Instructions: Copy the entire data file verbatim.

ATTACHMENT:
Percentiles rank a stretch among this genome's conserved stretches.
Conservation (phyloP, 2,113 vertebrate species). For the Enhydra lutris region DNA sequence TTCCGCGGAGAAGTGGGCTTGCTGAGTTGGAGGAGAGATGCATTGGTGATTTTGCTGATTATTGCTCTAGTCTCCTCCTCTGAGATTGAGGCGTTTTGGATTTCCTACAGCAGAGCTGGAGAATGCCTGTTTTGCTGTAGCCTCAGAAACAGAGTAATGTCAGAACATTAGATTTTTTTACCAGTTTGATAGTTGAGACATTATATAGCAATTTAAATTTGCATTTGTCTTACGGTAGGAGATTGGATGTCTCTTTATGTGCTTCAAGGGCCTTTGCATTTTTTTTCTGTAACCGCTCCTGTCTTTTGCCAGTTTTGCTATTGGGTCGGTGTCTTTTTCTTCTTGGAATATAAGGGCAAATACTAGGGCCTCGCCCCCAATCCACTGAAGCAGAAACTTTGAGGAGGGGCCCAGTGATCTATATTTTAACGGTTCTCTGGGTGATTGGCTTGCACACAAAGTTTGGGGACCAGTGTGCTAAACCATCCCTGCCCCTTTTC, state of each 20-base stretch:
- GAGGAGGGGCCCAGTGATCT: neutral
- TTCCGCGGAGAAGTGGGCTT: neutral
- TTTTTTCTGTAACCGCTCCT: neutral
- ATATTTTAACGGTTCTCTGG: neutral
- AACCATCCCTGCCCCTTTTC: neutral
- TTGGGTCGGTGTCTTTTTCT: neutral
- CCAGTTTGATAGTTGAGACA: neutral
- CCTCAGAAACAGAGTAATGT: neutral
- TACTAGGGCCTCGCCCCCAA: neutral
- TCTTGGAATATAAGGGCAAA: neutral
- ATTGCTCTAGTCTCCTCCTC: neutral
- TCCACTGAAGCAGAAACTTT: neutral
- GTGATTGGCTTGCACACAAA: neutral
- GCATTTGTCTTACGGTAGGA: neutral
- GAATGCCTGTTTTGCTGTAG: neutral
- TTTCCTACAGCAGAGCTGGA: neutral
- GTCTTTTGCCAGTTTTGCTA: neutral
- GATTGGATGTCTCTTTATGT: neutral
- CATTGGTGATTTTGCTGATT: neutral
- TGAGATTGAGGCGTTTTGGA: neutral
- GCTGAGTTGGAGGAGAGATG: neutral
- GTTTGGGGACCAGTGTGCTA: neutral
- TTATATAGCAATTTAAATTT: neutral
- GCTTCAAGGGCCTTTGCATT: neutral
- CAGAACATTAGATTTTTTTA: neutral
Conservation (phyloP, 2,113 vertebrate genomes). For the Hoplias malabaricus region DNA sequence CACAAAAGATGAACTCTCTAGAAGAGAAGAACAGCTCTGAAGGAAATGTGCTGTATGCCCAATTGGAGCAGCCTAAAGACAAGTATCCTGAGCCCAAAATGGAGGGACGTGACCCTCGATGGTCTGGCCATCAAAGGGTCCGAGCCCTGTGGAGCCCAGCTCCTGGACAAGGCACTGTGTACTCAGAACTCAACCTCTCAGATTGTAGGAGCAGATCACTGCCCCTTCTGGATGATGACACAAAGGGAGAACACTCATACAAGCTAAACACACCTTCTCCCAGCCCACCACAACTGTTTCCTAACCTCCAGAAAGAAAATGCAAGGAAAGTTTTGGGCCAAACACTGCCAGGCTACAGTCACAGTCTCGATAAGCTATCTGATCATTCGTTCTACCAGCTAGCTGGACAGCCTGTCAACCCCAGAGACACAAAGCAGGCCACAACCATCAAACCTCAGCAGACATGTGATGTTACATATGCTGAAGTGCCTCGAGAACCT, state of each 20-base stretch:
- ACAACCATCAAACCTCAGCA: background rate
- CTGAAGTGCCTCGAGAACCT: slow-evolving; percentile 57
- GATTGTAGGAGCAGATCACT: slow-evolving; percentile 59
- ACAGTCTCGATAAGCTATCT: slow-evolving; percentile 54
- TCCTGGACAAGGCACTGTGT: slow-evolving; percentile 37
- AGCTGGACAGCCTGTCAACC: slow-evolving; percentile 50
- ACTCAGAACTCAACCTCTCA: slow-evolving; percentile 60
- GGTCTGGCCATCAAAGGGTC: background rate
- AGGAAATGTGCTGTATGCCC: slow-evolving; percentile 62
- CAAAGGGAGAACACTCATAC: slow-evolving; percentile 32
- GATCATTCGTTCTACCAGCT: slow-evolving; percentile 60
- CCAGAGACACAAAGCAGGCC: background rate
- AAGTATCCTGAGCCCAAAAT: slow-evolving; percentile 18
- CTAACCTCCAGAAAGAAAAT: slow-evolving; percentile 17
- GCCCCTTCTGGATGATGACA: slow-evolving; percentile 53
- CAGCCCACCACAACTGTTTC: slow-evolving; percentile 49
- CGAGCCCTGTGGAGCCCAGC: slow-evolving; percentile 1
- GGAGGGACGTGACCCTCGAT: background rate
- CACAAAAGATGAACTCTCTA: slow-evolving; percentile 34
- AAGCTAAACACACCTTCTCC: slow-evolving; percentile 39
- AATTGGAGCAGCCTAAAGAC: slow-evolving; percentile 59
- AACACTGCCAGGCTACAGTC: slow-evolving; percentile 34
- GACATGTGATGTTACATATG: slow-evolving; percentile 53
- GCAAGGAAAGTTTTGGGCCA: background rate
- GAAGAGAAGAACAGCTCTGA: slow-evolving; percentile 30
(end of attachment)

Percentiles rank a stretch among this genome's conserved stretches.
Conservation (phyloP, 2,113 vertebrate species). For the Enhydra lutris region DNA sequence TTCCGCGGAGAAGTGGGCTTGCTGAGTTGGAGGAGAGATGCATTGGTGATTTTGCTGATTATTGCTCTAGTCTCCTCCTCTGAGATTGAGGCGTTTTGGATTTCCTACAGCAGAGCTGGAGAATGCCTGTTTTGCTGTAGCCTCAGAAACAGAGTAATGTCAGAACATTAGATTTTTTTACCAGTTTGATAGTTGAGACATTATATAGCAATTTAAATTTGCATTTGTCTTACGGTAGGAGATTGGATGTCTCTTTATGTGCTTCAAGGGCCTTTGCATTTTTTTTCTGTAACCGCTCCTGTCTTTTGCCAGTTTTGCTATTGGGTCGGTGTCTTTTTCTTCTTGGAATATAAGGGCAAATACTAGGGCCTCGCCCCCAATCCACTGAAGCAGAAACTTTGAGGAGGGGCCCAGTGATCTATATTTTAACGGTTCTCTGGGTGATTGGCTTGCACACAAAGTTTGGGGACCAGTGTGCTAAACCATCCCTGCCCCTTTTC, state of each 20-base stretch:
- GAGGAGGGGCCCAGTGATCT: neutral
- TTCCGCGGAGAAGTGGGCTT: neutral
- TTTTTTCTGTAACCGCTCCT: neutral
- ATATTTTAACGGTTCTCTGG: neutral
- AACCATCCCTGCCCCTTTTC: neutral
- TTGGGTCGGTGTCTTTTTCT: neutral
- CCAGTTTGATAGTTGAGACA: neutral
- CCTCAGAAACAGAGTAATGT: neutral
- TACTAGGGCCTCGCCCCCAA: neutral
- TCTTGGAATATAAGGGCAAA: neutral
- ATTGCTCTAGTCTCCTCCTC: neutral
- TCCACTGAAGCAGAAACTTT: neutral
- GTGATTGGCTTGCACACAAA: neutral
- GCATTTGTCTTACGGTAGGA: neutral
- GAATGCCTGTTTTGCTGTAG: neutral
- TTTCCTACAGCAGAGCTGGA: neutral
- GTCTTTTGCCAGTTTTGCTA: neutral
- GATTGGATGTCTCTTTATGT: neutral
- CATTGGTGATTTTGCTGATT: neutral
- TGAGATTGAGGCGTTTTGGA: neutral
- GCTGAGTTGGAGGAGAGATG: neutral
- GTTTGGGGACCAGTGTGCTA: neutral
- TTATATAGCAATTTAAATTT: neutral
- GCTTCAAGGGCCTTTGCATT: neutral
- CAGAACATTAGATTTTTTTA: neutral
Conservation (phyloP, 2,113 vertebrate genomes). For the Hoplias malabaricus region DNA sequence CACAAAAGATGAACTCTCTAGAAGAGAAGAACAGCTCTGAAGGAAATGTGCTGTATGCCCAATTGGAGCAGCCTAAAGACAAGTATCCTGAGCCCAAAATGGAGGGACGTGACCCTCGATGGTCTGGCCATCAAAGGGTCCGAGCCCTGTGGAGCCCAGCTCCTGGACAAGGCACTGTGTACTCAGAACTCAACCTCTCAGATTGTAGGAGCAGATCACTGCCCCTTCTGGATGATGACACAAAGGGAGAACACTCATACAAGCTAAACACACCTTCTCCCAGCCCACCACAACTGTTTCCTAACCTCCAGAAAGAAAATGCAAGGAAAGTTTTGGGCCAAACACTGCCAGGCTACAGTCACAGTCTCGATAAGCTATCTGATCATTCGTTCTACCAGCTAGCTGGACAGCCTGTCAACCCCAGAGACACAAAGCAGGCCACAACCATCAAACCTCAGCAGACATGTGATGTTACATATGCTGAAGTGCCTCGAGAACCT, state of each 20-base stretch:
- ACAACCATCAAACCTCAGCA: background rate
- CTGAAGTGCCTCGAGAACCT: slow-evolving; percentile 57
- GATTGTAGGAGCAGATCACT: slow-evolving; percentile 59
- ACAGTCTCGATAAGCTATCT: slow-evolving; percentile 54
- TCCTGGACAAGGCACTGTGT: slow-evolving; percentile 37
- AGCTGGACAGCCTGTCAACC: slow-evolving; percentile 50
- ACTCAGAACTCAACCTCTCA: slow-evolving; percentile 60
- GGTCTGGCCATCAAAGGGTC: background rate
- AGGAAATGTGCTGTATGCCC: slow-evolving; percentile 62
- CAAAGGGAGAACACTCATAC: slow-evolving; percentile 32
- GATCATTCGTTCTACCAGCT: slow-evolving; percentile 60
- CCAGAGACACAAAGCAGGCC: background rate
- AAGTATCCTGAGCCCAAAAT: slow-evolving; percentile 18
- CTAACCTCCAGAAAGAAAAT: slow-evolving; percentile 17
- GCCCCTTCTGGATGATGACA: slow-evolving; percentile 53
- CAGCCCACCACAACTGTTTC: slow-evolving; percentile 49
- CGAGCCCTGTGGAGCCCAGC: slow-evolving; percentile 1
- GGAGGGACGTGACCCTCGAT: background rate
- CACAAAAGATGAACTCTCTA: slow-evolving; percentile 34
- AAGCTAAACACACCTTCTCC: slow-evolving; percentile 39
- AATTGGAGCAGCCTAAAGAC: slow-evolving; percentile 59
- AACACTGCCAGGCTACAGTC: slow-evolving; percentile 34
- GACATGTGATGTTACATATG: slow-evolving; percentile 53
- GCAAGGAAAGTTTTGGGCCA: background rate
- GAAGAGAAGAACAGCTCTGA: slow-evolving; percentile 30